The European Union's forthcoming Traditional Herbal Medicinal Products Directive will cause minimal disruption to the botanicals industry, according to the UK-based Medicines Control Agency.
The government agency assessed 1,000 herbal products and found that of 270 ingredients found in those products, only a few—including griffonia (Griffonia simplicifolia), kanna (Sceletium tortuosum) and cancer bush (Sutherlandia frutescens)—would struggle to meet the Directive's 30 year history-of-use criteria (15 years within the EU). It did not assess the ingredients under the Directive's safety criteria.
The Herbal Directive, expected to be finalised by the end of this year or early 2004, has caused concern for many within the industry who fear a widespread ban of products, or at least severe restrictions. Others welcome the Directive's stated ambitions of harmonising herbal laws to promote trade both within and into the EU, improving the quality of products by standardising GMPs and providing better information to consumers.
Until the Directive is enshrined in law, which will take many years, EU member states will have to interpret the Directive according to their own law and custom.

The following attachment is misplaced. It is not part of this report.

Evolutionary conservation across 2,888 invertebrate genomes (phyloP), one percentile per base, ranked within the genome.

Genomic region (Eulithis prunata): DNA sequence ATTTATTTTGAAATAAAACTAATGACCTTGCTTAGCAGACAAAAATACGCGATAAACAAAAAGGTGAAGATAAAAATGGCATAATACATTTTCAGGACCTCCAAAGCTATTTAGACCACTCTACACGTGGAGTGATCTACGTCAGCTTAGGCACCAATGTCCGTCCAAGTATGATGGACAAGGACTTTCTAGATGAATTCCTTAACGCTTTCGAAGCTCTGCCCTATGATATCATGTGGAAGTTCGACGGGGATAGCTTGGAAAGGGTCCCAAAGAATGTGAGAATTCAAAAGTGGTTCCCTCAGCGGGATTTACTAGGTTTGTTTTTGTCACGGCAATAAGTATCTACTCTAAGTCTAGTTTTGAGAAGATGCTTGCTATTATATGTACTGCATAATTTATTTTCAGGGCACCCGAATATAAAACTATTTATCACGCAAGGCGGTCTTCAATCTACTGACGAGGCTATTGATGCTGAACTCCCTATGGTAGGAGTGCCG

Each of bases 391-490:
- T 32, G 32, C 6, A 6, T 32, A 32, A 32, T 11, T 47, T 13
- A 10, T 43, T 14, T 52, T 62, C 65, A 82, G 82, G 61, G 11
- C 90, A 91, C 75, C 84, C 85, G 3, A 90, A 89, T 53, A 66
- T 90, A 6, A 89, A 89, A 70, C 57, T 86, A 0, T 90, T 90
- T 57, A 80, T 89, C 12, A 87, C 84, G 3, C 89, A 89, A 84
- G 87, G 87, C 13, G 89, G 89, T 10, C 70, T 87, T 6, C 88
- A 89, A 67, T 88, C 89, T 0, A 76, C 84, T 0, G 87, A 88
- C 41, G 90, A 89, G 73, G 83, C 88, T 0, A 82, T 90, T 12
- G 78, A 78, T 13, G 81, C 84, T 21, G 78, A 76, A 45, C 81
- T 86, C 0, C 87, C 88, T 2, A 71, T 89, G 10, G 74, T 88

One dilemma the Directive is trying to overcome is the manner in which herbals are classified within different EU member states. In Belgium, the majority are sold as foods, in the UK some are licensed medicines, some are not, while in France almost all herbals are treated as medicines.
Italy, trying to overcome this ambiguity, has created a new legal category for herbals: they are sold under similar law to foodstuffs. GMPs have also been implemented.
"It's what the industry needed," says Michele Bernelli, editorial director of Italian botanicals journal, Erboristeria Domani. "In creating this category of herbal supplements, the Italian government wanted to protect the market that may be endangered by the Directive so I think the industry is worried about it but now we have moved in this way things are better than they were before.
"There are some who feel it restricts the liberty of small lab herbalists but these standards are demanded by the EU," he said. "Many European countries are trying to restrict herbs to the pharmaceutical area whereas the Italian government has decided to keep the door open. We just hope the Directive won't shut it in our face."